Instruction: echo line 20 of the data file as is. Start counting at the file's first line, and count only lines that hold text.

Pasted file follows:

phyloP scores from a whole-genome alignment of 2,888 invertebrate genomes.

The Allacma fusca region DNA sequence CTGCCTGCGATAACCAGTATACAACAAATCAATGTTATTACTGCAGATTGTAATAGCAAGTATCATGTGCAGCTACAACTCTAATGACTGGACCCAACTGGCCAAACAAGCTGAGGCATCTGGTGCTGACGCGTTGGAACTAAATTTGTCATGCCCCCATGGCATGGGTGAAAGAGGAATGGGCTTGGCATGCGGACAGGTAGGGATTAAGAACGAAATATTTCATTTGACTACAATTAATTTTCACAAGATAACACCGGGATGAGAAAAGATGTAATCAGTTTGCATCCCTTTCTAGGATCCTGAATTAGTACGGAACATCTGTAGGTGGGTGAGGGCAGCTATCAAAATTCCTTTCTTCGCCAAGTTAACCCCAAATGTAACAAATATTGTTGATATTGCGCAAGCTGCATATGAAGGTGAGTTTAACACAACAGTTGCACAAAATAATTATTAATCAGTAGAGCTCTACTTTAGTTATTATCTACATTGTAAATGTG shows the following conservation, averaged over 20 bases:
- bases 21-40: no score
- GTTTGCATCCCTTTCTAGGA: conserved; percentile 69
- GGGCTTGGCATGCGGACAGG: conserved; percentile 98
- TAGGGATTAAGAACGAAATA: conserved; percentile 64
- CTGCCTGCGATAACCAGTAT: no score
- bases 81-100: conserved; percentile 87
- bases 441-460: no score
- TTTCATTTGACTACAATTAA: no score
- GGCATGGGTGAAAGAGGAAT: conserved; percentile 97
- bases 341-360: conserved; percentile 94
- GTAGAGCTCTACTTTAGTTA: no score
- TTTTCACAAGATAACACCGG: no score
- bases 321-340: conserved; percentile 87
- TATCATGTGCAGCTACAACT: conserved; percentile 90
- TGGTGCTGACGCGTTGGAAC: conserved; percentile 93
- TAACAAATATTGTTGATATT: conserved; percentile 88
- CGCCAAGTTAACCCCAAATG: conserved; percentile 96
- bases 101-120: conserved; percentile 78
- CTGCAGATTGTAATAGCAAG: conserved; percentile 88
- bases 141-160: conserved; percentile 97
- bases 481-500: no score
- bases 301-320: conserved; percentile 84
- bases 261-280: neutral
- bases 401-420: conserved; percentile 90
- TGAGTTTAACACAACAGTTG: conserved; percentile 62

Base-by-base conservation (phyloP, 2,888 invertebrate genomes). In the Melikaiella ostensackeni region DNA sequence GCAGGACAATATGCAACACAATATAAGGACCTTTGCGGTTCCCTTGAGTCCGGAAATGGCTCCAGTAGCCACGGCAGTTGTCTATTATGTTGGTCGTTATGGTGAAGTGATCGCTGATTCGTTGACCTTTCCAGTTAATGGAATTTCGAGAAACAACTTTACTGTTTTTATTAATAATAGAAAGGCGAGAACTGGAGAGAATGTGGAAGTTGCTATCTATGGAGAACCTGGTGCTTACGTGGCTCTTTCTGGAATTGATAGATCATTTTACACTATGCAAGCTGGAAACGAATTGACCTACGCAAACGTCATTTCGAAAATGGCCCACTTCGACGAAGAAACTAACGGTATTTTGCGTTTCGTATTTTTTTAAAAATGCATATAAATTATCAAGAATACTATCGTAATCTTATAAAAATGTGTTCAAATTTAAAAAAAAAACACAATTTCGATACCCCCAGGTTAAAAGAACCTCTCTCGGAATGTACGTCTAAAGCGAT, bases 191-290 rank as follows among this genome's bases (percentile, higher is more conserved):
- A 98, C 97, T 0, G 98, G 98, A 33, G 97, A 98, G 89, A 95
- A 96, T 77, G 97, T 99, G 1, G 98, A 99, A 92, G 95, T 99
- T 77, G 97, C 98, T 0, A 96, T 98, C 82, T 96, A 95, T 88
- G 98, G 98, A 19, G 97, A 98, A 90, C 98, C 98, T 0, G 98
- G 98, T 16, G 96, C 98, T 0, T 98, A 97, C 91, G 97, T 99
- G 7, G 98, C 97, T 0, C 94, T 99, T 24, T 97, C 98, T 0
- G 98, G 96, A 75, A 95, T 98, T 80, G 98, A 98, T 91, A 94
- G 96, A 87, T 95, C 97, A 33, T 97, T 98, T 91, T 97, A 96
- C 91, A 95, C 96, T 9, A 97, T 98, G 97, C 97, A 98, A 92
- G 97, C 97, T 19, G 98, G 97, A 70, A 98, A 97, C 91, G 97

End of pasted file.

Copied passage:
- bases 101-120: conserved; percentile 78